Hate boring museums where all you do is wander from gallery to gallery in search of something that speaks to you or catches your eye? Sick of Van Gogh and Rembrandt, done with Léger and Miro?
I’m not. But in case any of you mentally said yes (at your private disclosure) to these questions, then I have an answer for you whenever your grandmother, parent, or pal feels the need to haul you off to some New York art institution for a day of culture: suggest visiting the Cooper Hewitt. Fresh (and, despite it’s location off Fifth, Park Avenue-style relaxed looking; think oxygen peel masquerading as a trip to St. Barth’s) from a facelift that took up a good chunk of the past decade, the Smithsonian CH Design Museum is back and better than ever. Inside the wood paneled mansion are multiple galleries and exhibitions filled with funky new technology and interactive features that let you craft anything from tables, lamps, and chairs to hats and wallpaper in a wide array of materials as long as you wait long enough for your turn at the smart-tables situated throughout the building.There’s a process lab where you can play with light, fabric and metal papers, a room filled with the latest medical inventions that will blow your mind (cue your mother’s vision of you as a successful neurosurgeon who dabbles in biomedicine on the side), and an unforgettable throwback station where the original designers of the ancient telephones you or your parents grew up using speak from the receivers about their creations.
Don’t skip the amazing room of artifacts from the Smithsonian’s giant collection hand-picked and artfully curated by my one of my favorite and oft-referenced authors and illustrator, Maira Kalman, with some interesting music accompanying it.
A note to skeptics: the first time I came I was overwhelmed and had trouble feeling inspired by all the pieces on display, whose origins seemed distant to me. On my second visit, which was today, I was revived, or my interest piqued, by the best new feature of all, the introduction of stylus wands which enable to you to conjure up any sort of drawing you’d like on the smart-tables but more importantly, help you add pieces all over the museum as well as your designs to your own private collection that has its own website.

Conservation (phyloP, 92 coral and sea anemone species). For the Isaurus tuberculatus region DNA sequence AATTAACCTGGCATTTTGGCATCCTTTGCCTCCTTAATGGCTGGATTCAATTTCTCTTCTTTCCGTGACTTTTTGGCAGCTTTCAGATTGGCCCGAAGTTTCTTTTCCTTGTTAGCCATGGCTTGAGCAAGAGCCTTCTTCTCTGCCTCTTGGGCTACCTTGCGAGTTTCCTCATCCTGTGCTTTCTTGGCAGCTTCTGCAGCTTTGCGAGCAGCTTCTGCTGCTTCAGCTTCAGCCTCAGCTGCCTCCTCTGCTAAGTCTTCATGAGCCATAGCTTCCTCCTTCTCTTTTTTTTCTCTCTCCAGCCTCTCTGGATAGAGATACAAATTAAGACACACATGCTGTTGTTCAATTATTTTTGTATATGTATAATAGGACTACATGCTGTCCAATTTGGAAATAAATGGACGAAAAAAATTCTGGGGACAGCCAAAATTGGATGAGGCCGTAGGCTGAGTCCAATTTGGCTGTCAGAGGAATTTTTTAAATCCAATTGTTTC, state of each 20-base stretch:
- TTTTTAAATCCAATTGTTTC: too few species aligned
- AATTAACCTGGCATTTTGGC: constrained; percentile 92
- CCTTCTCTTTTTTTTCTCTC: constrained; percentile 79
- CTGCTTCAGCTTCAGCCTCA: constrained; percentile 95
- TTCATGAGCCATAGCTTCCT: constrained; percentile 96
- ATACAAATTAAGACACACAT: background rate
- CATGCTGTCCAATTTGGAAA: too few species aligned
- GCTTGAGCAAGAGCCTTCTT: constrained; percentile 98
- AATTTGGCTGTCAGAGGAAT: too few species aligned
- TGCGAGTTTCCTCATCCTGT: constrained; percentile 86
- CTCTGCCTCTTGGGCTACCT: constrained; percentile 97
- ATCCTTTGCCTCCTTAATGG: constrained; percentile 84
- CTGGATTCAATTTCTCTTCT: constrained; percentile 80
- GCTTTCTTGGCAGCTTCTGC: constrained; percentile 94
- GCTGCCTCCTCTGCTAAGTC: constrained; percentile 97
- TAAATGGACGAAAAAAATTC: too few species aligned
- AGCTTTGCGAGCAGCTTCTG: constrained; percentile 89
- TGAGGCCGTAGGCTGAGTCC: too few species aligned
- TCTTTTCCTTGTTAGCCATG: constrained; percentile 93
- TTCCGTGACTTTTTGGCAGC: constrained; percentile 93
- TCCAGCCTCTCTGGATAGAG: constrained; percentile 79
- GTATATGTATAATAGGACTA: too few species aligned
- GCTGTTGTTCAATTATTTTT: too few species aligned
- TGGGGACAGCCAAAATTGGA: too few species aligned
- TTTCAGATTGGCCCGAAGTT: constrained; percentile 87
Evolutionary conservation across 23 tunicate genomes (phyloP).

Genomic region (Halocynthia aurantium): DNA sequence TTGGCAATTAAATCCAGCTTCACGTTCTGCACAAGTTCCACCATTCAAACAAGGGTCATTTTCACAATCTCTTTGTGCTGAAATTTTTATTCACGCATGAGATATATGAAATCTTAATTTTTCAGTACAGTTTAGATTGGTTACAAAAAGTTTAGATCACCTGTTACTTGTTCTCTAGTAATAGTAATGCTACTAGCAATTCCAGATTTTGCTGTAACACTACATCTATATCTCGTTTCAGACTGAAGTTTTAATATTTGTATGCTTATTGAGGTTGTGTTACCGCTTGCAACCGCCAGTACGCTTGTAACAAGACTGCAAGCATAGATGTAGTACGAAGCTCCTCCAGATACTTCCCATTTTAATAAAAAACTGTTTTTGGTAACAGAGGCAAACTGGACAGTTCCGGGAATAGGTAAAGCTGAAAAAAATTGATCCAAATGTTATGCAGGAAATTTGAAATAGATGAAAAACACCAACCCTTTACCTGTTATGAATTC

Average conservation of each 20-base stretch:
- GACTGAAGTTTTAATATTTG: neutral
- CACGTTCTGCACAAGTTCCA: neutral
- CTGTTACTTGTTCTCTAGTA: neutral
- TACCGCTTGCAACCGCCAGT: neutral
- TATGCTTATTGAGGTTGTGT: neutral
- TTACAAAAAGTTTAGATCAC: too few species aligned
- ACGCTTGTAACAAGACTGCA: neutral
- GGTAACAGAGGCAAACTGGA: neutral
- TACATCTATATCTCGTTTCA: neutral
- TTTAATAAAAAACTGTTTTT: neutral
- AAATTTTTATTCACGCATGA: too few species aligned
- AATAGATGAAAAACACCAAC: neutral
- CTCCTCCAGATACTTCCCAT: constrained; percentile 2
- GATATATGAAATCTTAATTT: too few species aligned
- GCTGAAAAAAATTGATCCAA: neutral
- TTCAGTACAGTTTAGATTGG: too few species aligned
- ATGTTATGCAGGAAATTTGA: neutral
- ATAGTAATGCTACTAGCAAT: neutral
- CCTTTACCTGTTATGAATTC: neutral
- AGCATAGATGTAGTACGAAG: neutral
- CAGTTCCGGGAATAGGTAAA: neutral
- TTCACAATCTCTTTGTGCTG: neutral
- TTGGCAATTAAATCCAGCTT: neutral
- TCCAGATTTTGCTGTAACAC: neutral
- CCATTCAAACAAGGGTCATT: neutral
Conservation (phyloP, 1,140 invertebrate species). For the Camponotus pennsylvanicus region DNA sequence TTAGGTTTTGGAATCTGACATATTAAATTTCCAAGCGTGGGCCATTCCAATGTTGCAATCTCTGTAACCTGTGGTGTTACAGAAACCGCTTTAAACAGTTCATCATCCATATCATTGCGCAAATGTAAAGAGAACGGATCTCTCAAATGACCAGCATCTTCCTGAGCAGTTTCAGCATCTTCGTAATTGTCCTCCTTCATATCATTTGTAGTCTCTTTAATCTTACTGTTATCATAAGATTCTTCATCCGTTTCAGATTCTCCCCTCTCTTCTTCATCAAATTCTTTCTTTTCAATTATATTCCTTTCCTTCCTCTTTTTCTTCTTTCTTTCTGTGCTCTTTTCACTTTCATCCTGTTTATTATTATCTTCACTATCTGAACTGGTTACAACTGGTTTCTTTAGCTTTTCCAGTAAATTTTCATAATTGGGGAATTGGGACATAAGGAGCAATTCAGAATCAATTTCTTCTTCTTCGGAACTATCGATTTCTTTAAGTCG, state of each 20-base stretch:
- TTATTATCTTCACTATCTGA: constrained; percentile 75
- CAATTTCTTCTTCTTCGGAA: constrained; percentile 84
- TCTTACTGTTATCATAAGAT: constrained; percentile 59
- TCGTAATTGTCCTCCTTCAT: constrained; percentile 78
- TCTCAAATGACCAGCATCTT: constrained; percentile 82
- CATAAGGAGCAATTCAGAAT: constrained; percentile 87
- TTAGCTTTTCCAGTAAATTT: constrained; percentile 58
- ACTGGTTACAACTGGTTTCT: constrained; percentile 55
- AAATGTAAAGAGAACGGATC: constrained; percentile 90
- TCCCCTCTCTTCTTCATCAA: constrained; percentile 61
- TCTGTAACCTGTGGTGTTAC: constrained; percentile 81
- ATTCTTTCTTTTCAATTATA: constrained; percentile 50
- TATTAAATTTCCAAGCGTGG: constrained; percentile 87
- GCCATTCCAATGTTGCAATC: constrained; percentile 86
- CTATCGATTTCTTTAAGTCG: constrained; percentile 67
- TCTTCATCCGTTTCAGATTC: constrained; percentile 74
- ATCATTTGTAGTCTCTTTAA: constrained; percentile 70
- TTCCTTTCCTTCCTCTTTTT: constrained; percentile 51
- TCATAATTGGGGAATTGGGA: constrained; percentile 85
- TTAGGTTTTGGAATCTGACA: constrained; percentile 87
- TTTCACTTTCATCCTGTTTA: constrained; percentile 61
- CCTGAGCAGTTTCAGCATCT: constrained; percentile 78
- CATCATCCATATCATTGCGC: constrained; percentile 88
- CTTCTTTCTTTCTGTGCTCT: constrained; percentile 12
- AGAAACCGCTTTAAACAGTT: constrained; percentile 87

Please tell me you’re enthralled enough to already purchase tickets online for this must-see. If not, I hope you will be when you check out my own collection, made with one of the stylus wands and available for viewing here. Feel free to comment below with questions and your thoughts. Enjoy!
Editor’s Note: this post is one of the earliest written for MolaPola and thus might not be as sophisticated or evolved, in language and in content, as later articles. All stories featured on this site (precluding those by guest authors) are composed exclusively by Moselle Kleiner, without outside assistance. She has elected not to rewrite more primitive accounts like this one to maintain a semblance of the blog’s progression and thereby further emphasize future advancements. Thank you for understanding.